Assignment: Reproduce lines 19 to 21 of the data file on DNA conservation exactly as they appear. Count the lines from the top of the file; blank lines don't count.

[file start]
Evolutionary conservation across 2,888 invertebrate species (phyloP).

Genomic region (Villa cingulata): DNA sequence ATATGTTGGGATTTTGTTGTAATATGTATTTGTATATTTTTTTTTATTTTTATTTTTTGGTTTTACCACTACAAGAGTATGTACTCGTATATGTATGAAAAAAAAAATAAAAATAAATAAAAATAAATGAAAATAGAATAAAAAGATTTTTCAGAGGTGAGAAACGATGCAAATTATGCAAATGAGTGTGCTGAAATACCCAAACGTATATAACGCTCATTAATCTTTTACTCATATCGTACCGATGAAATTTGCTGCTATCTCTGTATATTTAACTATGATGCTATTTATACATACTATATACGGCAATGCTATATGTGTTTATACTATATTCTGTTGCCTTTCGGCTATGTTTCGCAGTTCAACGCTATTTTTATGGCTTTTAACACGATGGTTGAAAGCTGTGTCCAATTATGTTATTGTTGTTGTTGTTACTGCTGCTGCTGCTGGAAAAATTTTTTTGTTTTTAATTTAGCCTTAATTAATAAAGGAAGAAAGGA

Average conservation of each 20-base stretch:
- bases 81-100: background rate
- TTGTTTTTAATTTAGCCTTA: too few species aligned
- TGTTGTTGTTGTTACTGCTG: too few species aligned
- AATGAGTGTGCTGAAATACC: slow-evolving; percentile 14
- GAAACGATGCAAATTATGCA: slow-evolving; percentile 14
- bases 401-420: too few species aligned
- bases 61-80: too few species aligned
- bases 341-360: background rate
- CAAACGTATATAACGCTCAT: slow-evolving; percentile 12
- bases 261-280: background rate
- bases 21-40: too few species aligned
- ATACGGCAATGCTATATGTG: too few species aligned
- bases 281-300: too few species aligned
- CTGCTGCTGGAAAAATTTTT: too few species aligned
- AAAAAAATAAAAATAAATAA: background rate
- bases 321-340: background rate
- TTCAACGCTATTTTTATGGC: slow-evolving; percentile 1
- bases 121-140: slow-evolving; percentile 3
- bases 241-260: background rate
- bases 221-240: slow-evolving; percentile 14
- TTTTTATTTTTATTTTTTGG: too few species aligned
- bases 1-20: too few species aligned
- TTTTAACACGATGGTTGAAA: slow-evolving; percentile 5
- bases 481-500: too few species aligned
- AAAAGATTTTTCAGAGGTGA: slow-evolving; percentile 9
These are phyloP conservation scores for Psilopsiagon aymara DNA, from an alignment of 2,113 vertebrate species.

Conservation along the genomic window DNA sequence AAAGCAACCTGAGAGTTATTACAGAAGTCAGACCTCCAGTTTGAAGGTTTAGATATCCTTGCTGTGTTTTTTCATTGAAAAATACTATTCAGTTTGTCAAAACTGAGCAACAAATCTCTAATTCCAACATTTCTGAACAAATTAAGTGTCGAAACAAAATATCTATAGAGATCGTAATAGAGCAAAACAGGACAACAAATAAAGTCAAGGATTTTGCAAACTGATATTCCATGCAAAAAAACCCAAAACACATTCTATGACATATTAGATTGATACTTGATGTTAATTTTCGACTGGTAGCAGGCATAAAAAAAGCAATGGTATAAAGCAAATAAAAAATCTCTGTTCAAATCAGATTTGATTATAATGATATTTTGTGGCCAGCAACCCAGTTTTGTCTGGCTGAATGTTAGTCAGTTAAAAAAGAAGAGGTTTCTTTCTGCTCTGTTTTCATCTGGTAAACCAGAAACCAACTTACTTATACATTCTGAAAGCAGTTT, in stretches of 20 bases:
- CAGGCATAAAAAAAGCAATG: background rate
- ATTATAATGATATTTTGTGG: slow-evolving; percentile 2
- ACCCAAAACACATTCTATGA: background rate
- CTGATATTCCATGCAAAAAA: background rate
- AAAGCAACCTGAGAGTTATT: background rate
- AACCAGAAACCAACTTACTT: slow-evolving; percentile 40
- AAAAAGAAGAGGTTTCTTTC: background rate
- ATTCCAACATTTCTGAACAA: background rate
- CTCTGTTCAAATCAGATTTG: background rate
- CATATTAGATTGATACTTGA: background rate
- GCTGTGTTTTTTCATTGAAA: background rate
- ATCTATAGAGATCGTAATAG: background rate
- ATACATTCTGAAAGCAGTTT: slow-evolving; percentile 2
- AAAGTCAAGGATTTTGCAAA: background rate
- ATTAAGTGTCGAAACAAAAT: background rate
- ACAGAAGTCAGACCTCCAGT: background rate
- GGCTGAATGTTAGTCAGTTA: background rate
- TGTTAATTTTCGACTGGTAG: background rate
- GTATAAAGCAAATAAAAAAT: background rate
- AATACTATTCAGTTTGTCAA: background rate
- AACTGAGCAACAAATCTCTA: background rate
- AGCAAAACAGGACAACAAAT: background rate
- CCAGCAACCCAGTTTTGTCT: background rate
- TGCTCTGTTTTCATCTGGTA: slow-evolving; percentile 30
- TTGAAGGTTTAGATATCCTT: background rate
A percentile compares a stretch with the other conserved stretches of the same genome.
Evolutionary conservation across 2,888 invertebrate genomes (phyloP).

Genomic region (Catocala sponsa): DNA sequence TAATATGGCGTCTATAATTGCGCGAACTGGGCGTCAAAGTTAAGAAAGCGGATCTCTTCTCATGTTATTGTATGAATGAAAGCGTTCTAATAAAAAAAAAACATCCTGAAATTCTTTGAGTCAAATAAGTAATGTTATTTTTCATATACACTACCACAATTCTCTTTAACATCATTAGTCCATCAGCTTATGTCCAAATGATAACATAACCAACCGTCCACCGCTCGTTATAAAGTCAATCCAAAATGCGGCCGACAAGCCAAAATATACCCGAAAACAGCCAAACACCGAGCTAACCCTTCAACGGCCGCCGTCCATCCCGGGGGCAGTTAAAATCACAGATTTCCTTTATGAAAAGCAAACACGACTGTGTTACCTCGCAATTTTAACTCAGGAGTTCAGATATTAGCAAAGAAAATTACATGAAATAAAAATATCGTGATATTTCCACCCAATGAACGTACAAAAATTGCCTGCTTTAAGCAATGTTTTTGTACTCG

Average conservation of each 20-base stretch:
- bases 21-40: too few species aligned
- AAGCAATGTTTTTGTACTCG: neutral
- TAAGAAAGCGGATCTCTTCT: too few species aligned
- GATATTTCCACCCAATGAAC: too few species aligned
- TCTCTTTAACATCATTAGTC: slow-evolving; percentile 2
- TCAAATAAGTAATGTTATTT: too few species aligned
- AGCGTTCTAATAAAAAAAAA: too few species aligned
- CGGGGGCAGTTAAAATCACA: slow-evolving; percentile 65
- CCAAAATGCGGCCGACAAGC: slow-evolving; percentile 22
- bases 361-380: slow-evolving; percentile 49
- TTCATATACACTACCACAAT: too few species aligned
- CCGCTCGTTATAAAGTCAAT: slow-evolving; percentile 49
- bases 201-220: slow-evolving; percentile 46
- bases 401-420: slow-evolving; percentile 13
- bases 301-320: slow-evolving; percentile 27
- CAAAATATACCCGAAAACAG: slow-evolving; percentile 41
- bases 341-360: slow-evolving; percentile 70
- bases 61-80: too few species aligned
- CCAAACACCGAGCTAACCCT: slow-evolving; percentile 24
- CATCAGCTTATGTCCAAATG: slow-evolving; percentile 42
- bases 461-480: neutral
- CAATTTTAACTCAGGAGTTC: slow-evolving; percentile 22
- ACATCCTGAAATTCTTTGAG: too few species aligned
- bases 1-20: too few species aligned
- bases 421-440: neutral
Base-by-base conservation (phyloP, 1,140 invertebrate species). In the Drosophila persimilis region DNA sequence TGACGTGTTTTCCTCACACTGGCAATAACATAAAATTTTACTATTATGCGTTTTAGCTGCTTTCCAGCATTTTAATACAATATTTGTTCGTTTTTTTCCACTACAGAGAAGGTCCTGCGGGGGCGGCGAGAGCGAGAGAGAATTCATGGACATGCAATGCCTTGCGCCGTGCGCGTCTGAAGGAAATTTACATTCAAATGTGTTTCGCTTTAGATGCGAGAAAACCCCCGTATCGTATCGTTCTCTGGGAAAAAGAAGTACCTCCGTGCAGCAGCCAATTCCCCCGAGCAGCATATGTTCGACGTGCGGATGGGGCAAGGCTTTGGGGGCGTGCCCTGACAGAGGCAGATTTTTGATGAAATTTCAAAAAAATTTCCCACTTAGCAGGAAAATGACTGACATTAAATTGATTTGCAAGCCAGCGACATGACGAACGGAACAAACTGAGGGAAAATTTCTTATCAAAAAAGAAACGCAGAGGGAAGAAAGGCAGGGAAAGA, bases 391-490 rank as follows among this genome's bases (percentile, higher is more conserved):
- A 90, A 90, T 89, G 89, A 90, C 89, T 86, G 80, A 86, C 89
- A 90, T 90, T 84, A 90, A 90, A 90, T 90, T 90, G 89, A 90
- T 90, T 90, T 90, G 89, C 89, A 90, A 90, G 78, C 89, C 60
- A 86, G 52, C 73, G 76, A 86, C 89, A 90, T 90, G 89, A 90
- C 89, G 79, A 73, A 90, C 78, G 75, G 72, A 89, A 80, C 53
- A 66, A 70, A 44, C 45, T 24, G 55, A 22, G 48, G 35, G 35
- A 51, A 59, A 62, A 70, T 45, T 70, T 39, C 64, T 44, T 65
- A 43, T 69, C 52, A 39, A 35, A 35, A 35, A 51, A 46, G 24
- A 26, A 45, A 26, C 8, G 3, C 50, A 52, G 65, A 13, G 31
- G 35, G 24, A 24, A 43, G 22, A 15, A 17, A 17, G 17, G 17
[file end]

- bases 321-340: background rate
- TTCAACGCTATTTTTATGGC: slow-evolving; percentile 1
- bases 121-140: slow-evolving; percentile 3